Wednesday, March 18, 2009

Of Geishas and Parfaits

Two weeks ago, the head panelist of the food tasting board asked me as she flipped through the nine- page menu, "Madam Chef, did you create all of these?"

- What should I say?

A. No, and tell a lie
B. Yes, and - sound too cocky

I smiled and bowed. No words.

For me, all acts of creation start somewhere. Whatever that somewhere is, there is always a source for inspiration- whether you pulled it out of your jeans pocket or an intimidating cookbook, the point is, it stemmed from somewhere.

Most of the time I don't copy from cookbooks. Of course I make them as reference for techniques, proportions, but first in my mind is to respect the mental genius of who created that dish. Credit goes to him/ her. Don't expect me either to copy the menu of my competitors.

When I was called to create a Japanese parfait dessert for example, what I had in mind was the ease of putting the dessert altogether- put this and that, and voila, a belle melange of everything! But...but...weirder as my mind goes, I was thinking of something else.

I was thinking of a geisha. If I had another lifetime to live, I would choose to be born in Osaka nd dream of becoming a geisha. With a geisha, other worlds of beauty are created. Not much that I know, but I could imagine that if you were a big time no- nonesense mogul, I think it makes better sense once in a while to join the companion of a living artwork than manipulate the realities of paying bills, dirty laundry, and parking spaces. Geishas don't sell their flesh, but their talents. With a geisha, you don't talk about divorce but poetry. After that, you get a better grab with life.

I am inspired by geishas myself. That picture above is my desktop wall paper downloaded from the National Geographic Archives. I took it as the inspiration for making Azuki Parfait.

The layers of azuki beans bring to mind that azuki, as main ingredient is a Japanese staple bean. While you can use canned azuki, it is still very challenging to bloom the beans yourself and make your own sweetened azuki. The geisha's kimono is red, so reminiscent of the red beans.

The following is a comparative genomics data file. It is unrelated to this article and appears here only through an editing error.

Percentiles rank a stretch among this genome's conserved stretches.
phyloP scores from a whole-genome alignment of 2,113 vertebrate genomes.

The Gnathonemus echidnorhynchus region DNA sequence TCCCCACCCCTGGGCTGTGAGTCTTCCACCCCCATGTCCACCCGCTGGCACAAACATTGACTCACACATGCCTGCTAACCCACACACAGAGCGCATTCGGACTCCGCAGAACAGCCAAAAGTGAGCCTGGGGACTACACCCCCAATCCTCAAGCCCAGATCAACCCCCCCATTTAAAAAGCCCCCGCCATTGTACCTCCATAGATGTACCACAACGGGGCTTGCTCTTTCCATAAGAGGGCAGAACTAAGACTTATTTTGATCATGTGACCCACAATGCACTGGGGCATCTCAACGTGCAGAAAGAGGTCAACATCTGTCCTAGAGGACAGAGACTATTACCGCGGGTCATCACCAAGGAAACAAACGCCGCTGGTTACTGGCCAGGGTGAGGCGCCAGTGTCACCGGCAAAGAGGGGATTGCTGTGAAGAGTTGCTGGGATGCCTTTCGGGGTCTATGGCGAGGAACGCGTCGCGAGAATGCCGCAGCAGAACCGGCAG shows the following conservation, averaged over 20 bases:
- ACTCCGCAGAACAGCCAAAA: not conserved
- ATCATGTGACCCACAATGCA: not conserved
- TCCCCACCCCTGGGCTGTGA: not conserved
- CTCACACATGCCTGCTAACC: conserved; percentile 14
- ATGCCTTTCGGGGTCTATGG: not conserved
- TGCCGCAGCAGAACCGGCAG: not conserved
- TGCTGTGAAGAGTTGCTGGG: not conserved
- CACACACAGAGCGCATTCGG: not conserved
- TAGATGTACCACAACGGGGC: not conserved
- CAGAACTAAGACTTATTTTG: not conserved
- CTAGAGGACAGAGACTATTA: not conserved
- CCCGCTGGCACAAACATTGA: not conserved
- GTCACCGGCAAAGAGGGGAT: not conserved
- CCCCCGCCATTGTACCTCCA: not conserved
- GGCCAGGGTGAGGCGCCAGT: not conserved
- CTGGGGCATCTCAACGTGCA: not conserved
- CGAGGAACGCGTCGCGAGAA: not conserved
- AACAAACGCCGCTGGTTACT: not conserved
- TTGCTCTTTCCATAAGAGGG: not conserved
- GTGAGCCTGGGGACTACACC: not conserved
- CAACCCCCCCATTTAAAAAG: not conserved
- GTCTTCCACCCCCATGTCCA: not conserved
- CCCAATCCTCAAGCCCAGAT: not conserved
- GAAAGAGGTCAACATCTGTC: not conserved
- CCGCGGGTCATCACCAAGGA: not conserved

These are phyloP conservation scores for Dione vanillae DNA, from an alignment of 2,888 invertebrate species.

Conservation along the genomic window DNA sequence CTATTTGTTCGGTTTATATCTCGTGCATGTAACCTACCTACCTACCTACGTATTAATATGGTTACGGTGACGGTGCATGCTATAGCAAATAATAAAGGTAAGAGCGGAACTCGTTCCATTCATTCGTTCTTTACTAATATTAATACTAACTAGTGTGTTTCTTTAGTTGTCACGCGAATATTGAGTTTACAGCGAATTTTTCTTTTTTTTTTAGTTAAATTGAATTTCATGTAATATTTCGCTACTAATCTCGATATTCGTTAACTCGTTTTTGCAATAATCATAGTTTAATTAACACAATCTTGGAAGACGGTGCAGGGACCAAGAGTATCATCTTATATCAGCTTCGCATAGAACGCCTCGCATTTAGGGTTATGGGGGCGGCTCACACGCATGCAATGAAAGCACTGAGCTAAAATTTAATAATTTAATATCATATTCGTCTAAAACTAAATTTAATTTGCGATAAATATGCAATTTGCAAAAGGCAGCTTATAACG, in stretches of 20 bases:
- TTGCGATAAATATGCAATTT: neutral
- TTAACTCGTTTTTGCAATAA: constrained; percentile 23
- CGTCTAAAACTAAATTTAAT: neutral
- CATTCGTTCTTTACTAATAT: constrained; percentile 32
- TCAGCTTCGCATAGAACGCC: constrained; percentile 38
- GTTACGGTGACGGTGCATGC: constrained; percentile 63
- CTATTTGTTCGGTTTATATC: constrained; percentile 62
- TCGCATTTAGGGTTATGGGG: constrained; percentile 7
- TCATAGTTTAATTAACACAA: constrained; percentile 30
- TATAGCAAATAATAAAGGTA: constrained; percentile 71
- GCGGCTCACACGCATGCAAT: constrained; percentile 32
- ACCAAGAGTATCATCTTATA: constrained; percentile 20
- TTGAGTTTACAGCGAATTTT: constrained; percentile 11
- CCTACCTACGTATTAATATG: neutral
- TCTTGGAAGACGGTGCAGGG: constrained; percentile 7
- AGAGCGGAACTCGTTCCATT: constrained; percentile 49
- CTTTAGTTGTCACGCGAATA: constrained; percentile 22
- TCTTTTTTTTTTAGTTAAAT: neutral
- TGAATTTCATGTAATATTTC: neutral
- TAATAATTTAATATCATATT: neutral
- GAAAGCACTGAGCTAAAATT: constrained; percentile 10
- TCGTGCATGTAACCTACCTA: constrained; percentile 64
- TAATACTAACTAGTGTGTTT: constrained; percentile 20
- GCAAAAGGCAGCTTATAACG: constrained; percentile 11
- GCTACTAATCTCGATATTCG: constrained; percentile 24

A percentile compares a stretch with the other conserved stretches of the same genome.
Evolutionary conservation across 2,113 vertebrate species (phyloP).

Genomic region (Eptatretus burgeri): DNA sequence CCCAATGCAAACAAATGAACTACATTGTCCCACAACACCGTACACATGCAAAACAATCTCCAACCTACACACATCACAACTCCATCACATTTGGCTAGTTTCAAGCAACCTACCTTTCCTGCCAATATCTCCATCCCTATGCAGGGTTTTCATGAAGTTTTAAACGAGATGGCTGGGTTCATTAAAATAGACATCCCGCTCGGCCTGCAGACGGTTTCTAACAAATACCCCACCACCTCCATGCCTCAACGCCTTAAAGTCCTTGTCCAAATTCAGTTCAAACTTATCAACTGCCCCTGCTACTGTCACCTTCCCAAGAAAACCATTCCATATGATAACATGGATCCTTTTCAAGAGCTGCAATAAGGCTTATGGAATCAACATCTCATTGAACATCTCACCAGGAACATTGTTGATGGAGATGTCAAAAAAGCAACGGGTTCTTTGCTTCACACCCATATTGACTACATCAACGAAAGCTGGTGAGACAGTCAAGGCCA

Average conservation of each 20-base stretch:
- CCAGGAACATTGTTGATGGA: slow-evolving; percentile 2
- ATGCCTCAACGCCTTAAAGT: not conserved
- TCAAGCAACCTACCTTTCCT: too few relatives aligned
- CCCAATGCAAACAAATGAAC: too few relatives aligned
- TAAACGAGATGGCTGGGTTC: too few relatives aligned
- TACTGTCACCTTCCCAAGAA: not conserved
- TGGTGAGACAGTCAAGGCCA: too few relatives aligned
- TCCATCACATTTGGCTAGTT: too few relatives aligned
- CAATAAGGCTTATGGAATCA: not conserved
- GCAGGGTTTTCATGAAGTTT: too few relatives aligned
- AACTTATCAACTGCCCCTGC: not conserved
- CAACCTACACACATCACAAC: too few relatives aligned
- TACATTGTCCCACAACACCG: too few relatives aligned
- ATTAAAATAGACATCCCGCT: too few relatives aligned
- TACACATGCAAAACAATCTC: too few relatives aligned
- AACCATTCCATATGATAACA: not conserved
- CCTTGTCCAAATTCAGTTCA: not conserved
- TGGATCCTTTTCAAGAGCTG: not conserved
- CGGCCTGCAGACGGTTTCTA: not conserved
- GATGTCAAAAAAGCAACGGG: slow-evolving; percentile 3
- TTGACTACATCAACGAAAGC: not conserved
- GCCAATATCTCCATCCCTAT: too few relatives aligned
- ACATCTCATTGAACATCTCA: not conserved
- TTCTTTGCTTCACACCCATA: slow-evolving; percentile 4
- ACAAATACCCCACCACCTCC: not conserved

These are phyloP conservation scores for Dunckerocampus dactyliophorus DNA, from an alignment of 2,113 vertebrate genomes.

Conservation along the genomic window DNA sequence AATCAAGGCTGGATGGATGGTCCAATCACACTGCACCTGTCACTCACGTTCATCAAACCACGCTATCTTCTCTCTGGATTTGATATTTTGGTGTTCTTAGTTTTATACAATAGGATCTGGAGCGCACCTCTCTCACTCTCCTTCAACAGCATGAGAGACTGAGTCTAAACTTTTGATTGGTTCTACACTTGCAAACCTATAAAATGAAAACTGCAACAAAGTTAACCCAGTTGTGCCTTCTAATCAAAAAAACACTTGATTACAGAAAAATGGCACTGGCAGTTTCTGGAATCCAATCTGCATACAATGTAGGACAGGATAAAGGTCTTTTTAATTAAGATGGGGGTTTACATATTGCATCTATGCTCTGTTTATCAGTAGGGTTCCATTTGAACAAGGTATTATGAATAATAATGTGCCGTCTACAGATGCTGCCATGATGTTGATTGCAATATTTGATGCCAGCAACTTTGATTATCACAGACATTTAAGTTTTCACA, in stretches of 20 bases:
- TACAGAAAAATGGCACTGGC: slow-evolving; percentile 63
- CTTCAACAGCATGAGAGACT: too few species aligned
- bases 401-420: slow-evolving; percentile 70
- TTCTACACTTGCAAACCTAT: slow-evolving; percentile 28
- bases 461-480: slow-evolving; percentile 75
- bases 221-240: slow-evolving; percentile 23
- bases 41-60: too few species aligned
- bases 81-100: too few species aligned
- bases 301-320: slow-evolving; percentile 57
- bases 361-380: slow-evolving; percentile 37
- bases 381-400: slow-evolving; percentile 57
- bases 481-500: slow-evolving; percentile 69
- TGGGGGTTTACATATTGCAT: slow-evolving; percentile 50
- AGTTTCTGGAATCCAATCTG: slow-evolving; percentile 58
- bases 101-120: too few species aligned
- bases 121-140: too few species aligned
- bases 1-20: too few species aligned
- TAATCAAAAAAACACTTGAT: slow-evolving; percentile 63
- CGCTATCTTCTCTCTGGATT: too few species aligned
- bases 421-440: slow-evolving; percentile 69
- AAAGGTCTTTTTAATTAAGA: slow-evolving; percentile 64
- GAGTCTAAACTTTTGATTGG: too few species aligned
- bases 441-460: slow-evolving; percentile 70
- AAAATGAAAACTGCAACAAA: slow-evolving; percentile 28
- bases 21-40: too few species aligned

The kanten jelly, soft and versatile, discloses the a lot about the nature of a woman. You can use kanten jelly for savory and sweet foods alike, in the same way that a woman is resilient and in every way beautiful in all the courses of life.

Scoops of vanilla ice cream, classic and indespendable in the desserts of the world. Sweetness, gentleness, and everything that brings to mind unflawed beauty.

Cereal flakes and irigoma add texture and contrast;

Whipped cream, ah...whipped cream.

Then at last, I had to translate into the dish the 'umbrella' of the beautiful geisha: the pocky sticks. This is a popular Japanese chocolate- coated biscuit sticks, a personal favorite too, and I can't miss this out in the dessert.

Down the rain she walks
A geisha graces the road
To the coffee shop.



law said...

Like an artist with blank canvas, she creates a masterpiece

Her goal - to provide her guests with an unforgettable feast

With skillful hands and talent, she makes light work of it
Chopping, mixing and stirring until all the pieces fit

With pride she serves each dinner, inspecting each fine detail

It must look flawless in her eyes if she is not to fail

Her reward is smiling faces, empty plates with nothing left

No higher compliment can be paid to
the Artist - the Master - the Chef

foodhuntress79 said...

Oh my...
Thank you Law. God, how could you create poetry for a blog comment post? You're the artist!

Thank you, this is too much for me, do I really deserve this? :)